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An “All of the Above” Advent

By December 2, 2016Advent

Our culture approaches the month of December with several competing narratives. Among others:

There’s the “Christmas Cheer” narrative, where December is a month to be happy, joyful, celebratory, going from party to party and giving and receiving gifts amidst calls of “Merry Christmas”.

There’s the “At My Wits End” stress narrative, where the month is one unbroken string of adding social engagements, harried shopping, hosting extended family, and house decorating on top of schedule that was already crammed full in November without all the extra responsibilities.

There’s the “It’s All Fake” narrative, where the merry making just papers over the depression and dysfunction and pain that’s right under the surface. I think of any number of Christmas movies depicting the family dysfunction at the heart of some Christmas “celebrations” or It’s a Wonderful Life’s George Bailey before Clarence the angel intervenes.

And, of course, there’s the “Reason for the Season” narrative, where Advent is a time to push all distractions aside to bask in the reality of Immanuel, God with us. Peace on earth and all the holy accompaniments.

While there are certainly those who love everything about the run-up to Christmas, who connect deeply with the first or last of the above narratives, many of us find Advent more complicated, disorienting, stressful, even sad than we feel like it “should be”. We ought to be joyful; we ought to push away distractions; we ought to focus on Jesus, and love, and peace, and all that holy stuff, right?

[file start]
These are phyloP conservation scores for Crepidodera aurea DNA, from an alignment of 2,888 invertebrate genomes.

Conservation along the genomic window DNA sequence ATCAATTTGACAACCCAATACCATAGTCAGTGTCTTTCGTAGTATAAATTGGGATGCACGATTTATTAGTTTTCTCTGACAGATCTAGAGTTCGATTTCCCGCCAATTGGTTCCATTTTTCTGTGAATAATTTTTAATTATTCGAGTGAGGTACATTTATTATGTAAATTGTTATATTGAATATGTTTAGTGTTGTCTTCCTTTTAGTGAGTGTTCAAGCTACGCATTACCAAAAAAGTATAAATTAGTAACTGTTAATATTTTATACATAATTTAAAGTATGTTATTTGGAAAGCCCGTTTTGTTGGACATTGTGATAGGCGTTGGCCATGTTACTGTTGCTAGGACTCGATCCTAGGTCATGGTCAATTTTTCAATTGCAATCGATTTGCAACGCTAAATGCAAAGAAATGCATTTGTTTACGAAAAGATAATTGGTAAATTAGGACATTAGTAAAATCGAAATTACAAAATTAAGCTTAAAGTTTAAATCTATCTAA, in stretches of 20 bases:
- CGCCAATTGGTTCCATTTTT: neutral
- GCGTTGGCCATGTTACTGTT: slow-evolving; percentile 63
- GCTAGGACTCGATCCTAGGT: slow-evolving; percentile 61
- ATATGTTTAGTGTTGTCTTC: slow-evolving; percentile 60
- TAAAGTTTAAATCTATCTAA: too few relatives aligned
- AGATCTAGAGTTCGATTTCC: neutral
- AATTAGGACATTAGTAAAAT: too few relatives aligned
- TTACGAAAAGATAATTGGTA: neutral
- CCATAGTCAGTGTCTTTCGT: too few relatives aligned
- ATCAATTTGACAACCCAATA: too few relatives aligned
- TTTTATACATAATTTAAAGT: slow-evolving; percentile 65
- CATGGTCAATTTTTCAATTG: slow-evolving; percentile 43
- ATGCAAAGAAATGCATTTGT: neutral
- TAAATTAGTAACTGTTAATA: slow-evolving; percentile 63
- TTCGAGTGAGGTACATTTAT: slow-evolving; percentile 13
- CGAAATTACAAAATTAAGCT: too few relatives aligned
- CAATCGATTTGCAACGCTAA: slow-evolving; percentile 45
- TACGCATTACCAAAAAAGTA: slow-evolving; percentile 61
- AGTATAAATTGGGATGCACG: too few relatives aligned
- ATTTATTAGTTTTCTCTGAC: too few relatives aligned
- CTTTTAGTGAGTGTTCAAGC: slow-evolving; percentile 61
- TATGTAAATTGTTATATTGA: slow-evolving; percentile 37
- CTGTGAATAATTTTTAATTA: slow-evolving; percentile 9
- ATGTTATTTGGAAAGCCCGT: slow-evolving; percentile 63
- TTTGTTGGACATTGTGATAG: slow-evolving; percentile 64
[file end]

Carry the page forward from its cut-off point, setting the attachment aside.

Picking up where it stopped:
But then real life returns, and we think of the obligations we have to fulfill, the person who isn’t going to be sitting around the Christmas tree this year, the to-do list that doesn’t go away, the pain that keeps nipping at our stockings. What are we to do with Advent? Which narrative is true?

What if the answer was all of the above? What if the distractions and holiness and pain and joy and stress and peace were all supposed to be wrapped up into one narrative, instead of us having to choose? What if God intended Advent to be a part of our real, complicated lives each year, instead of a fake imitation? What if the rough edges of our Decembers weren’t things to be sanded away?

We hope you’ll join us this Advent on December 4th and 11th as we explore how we can celebrate Advent authentically and deeply while still in the midst of the real world. After all, Christmas is the story of the joyful birth of our Savior…in the midst of donkey and sheep manure.

Many blessings,
Curtis

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